[Remark] In fact, we can only require XX to be paracompact. In a T4T^4 topological space, according to Tietz Theorem, any function can be extended to a global function.

[Remark] For other cases, when a space is compact + Hausdorff, we can think of method of partition of unity: first prove the theorem locally, and glue the local cases together with partition of unity.

Proof of Prop.

Homotopy Invariance

In this part, we shall prove that “pullback has homotopy invariant”.

[Theorem 2] (Homotopy Invariance)

Let XX be a compact and Hausdorff space, f0,f1:XYf_0,f_1:X\rightarrow Y, and F:f0f1F:f_0\simeq f_1. Namely,

F:X×[0,1]YFX×{0}=f0,FX×{1}=f1\begin{gathered} F:X\times[0,1]\rightarrow Y\\ F|_{X\times\{0\}}=f_0,\quad F|_{X\times\{1\}}=f_1 \end{gathered}

Let EYE\rightarrow Y be a vector bundle over YY. Then f0Ef1Ef_0^*E\cong f_1^*E.

Proof. Define ιt:XX×[0,1]\iota_t:X\rightarrow X\times [0,1] by ιt(x)=(x,t)\iota_t(x)=(x,t). Then

ι0(FE)=f0Eι1(FE)=f1E\begin{gathered} \iota_0^*(F^*E)=f_0^*E\\ \iota_1^*(F^*E)=f_1^*E\\ \end{gathered}

We shall prove that E~:=FE\tilde{E}:=F^*E has the “same” section on every restriction E~X×{t}\tilde{E}|_{X\times\{t\}}. Define E0:=pf0EE_0:=p^*f_0^*E be another vector bundle over X×[0,1]X\times [0,1].

Goal: Prove that E~X×{t}E0X×{t}\tilde{E}|_{X\times\{t\}}\cong E_0|_{X\times\{t\}} . Consider the Hom\mathrm{Hom}-bundle

Hom(E,E0)X.\mathrm{Hom}(E',E_0)\rightarrow X.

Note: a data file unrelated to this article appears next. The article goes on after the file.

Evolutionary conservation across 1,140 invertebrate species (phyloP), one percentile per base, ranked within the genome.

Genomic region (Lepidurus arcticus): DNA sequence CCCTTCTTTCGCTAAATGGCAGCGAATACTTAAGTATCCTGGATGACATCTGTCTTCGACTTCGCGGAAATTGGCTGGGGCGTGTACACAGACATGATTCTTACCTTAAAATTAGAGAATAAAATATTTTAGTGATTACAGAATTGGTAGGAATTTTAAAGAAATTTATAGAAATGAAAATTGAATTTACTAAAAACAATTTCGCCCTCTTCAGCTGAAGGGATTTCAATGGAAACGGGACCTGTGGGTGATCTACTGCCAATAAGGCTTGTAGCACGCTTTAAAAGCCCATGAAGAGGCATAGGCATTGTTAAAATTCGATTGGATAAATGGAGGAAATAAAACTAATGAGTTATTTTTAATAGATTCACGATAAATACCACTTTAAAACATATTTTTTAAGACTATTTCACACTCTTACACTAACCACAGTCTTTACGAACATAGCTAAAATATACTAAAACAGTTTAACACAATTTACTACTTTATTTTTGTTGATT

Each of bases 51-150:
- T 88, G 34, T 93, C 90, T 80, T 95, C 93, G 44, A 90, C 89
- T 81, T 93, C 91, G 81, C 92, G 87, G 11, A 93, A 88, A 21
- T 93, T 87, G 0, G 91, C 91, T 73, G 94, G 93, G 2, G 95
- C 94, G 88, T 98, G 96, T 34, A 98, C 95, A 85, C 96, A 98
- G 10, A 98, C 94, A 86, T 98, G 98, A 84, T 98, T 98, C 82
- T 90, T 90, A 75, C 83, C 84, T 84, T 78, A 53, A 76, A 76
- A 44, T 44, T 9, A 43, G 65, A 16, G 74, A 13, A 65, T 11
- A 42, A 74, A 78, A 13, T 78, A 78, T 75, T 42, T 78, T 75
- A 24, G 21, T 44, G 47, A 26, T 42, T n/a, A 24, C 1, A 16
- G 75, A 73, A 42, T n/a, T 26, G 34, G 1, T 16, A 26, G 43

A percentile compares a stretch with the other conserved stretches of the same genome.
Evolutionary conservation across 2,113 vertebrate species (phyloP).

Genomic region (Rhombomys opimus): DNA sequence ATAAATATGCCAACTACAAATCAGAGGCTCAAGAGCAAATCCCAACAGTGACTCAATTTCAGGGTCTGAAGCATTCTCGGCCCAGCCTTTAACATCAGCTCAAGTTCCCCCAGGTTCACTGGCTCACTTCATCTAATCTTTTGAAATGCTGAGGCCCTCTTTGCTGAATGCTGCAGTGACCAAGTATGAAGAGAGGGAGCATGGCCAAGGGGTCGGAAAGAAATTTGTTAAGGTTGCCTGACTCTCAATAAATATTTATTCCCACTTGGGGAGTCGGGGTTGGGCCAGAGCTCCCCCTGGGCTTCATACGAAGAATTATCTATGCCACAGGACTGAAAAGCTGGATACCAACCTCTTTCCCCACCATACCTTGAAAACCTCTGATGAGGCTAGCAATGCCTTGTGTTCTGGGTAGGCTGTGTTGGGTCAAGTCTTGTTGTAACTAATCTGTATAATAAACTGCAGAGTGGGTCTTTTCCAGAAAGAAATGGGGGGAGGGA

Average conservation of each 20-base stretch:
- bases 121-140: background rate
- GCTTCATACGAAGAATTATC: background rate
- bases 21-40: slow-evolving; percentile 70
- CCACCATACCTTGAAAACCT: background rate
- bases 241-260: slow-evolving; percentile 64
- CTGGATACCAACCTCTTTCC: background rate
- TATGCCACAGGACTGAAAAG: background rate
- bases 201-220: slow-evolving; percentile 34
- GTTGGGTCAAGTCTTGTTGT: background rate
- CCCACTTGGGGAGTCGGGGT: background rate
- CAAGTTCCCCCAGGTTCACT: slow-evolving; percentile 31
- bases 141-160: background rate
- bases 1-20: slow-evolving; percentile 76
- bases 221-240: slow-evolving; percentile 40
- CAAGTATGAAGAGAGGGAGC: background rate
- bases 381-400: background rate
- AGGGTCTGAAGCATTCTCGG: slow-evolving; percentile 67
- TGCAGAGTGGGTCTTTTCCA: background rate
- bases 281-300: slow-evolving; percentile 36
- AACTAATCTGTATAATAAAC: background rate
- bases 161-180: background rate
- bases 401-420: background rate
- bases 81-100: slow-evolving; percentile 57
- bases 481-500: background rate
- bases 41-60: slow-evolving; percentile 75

If t[0,1]t\in[0,1] satisfies that E~X×{t}E0X×{t}\tilde{E}|_{X\times\{t\}}\cong E_0|_{X\times\{t\}}, then by the correspondence, sΓ(Hom(E,E0)X×{t})\exists s\in\Gamma(\mathrm{Hom}{(E',E_0)}|_{X\times\{t\}}), such that ss is an isomorphism on each fiber over X×{t}X\times\{t\}. By Prop in cross section, since X×{t}X\times\{t\} is a compact set in XX, then ss can be extended to a cross section sˉΓ(Hom(E~,E0))\bar{s}\in\Gamma(\mathrm{Hom}(\tilde{E},E_0)).


W:={(x,t)X×[0,1]:sˉHom(E~,E0)(x,t) isomorphic}W:=\left\{(x,t)\in X\times[0,1]:\bar{s}|_{\mathrm{Hom}(\tilde{E},E_0)_{(x,t)}}\text{~isomorphic}\right\}

Openness: since sˉ\bar{s} is a cross section, then sˉ\bar{s} depends on (x,t)(x,t) continuously, which implies that det(sˉ)0\det(\bar{s})\neq 0 is an open condition. Thus WW is an open set.

Since X×{t}WX\times\{t\}\subset W is compact, then by Tubular Neighborhood Theorem, ε>0\exists \varepsilon>0, s.t.

X×(tε,t+ε)W.X\times (t-\varepsilon,t+\varepsilon)\subset W.

Therefore, using isomorphism sˉ\bar{s}, we know that

J:={t[0,1]:E~X×{t}E0X×{0}}[0,1]J:=\{t\in[0,1]:\tilde{E}|_{X\times\{t\}}\cong E_0|_{X\times\{0\}}\}\subset [0,1]

is open and closed, which means that the restriction map is locally constant into VectR(X)\mathrm{Vect}_\mathbb{R}(X). Thus J=[0,1]J=[0,1], and we prove that E~X×{t}\tilde{E}|_{X\times\{t\}} does not depend on tt, which implies that

f0E=EX×{0}EX×{1}=f1E.f_0^*E=E'|_{X\times\{0\}}\cong E'|_{X\times\{1\}}=f_1^*E.

This completes the proof. \square